Yesterday I attended the Tuttle Club’s What are we going to do about the Internet of Things. This was the first real open space event I’ve attended (more on that in the future), and it was fantastic! The richness of discussion among people who are passionate about a topic was phenomenal – I’m already thinking of places and ways it might work in future.
So on to the Internet of Things (IoT). I’ve written about the theory in the past, covering the difficulties with making sense of it, and the changes it will bring for many industries. But this night was a chance to work through questions and ideas:
- What does the rural IoT look like?
- The IoT is actually not about things at all – discuss.
- I own a Raspberry Pi – what now?
- Who should own my data?
- So you’ve put a chip in it – what else do you need to make a “smart” object?
- Why do we think the IoT is limited to human intelligence?
The group I sat down with settled on the last of these; here’s the course we took:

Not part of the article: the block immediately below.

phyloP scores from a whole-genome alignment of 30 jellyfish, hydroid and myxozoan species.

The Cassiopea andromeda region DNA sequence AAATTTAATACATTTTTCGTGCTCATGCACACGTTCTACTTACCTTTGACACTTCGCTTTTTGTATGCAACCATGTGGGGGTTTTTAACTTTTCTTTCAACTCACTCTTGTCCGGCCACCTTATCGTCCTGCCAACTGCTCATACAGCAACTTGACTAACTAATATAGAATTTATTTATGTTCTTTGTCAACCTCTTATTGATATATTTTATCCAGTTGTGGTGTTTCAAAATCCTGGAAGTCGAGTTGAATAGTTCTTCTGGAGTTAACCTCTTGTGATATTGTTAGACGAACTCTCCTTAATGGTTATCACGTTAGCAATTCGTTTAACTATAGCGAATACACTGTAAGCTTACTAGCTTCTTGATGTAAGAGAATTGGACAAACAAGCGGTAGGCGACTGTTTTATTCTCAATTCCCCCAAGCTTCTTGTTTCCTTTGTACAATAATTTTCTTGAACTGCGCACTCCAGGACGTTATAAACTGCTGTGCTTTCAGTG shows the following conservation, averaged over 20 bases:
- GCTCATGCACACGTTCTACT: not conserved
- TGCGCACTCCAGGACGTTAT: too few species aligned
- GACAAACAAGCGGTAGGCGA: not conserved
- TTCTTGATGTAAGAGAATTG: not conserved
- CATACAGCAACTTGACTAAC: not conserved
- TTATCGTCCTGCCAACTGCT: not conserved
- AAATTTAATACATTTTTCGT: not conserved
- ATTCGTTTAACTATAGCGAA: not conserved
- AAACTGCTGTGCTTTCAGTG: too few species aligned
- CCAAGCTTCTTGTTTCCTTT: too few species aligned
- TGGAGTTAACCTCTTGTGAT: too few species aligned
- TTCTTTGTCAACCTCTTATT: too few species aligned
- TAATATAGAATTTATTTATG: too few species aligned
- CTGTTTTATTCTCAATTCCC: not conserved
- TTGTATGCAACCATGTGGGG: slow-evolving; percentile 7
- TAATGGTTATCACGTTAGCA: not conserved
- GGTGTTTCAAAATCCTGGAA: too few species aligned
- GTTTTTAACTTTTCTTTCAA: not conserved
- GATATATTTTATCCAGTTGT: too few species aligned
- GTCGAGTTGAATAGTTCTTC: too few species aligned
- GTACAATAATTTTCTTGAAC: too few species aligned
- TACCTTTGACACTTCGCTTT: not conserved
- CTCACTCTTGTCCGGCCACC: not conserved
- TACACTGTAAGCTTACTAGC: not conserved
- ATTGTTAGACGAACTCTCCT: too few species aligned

1. What is intelligence?
Humans and machines learn and process information in very different ways. Computer intelligence is data and statistics driven, which can be used to calculate risk, likelihood, and analyse information. Human intelligence can only compete where there is uncertainty, and through making connections between seemingly unconnected areas.
2. Connected vs empowered devices
When is a toothbrush not a toothbrush? When it is making decisions for you. For a device to be more than “connected / digitized” it needs to have the agency to respond and make decisions based on inputs.
3. Empowering who?
Pretty early on we touched on the question of rights, values and data ownership. We all generate so much data, but how often are we aware of how it is used? How much of it do we own?
4. What are the alternatives?
5. The other alternative
If you can’t beat the system, game it. The idea of “throwing dust” into the machine is not a new one, but could be increasingly common as people learn how to circumvent undesirable outcomes. Lovely example here from Unfitbit.
6. Inaccuracies are still a problem
Especially when they impact the services and opportunities available to you. Take examination marking – a mistake / uncorrected entry error, could change the course of your life.
7. Beyond the data, we still need people
To develop fair systems, introduce safeguards and deliver the right outcome. Medical diagnostic tools still rely on the support of professionals and patients to treat a condition. The last mile is still the most difficult to get right, however robust the data.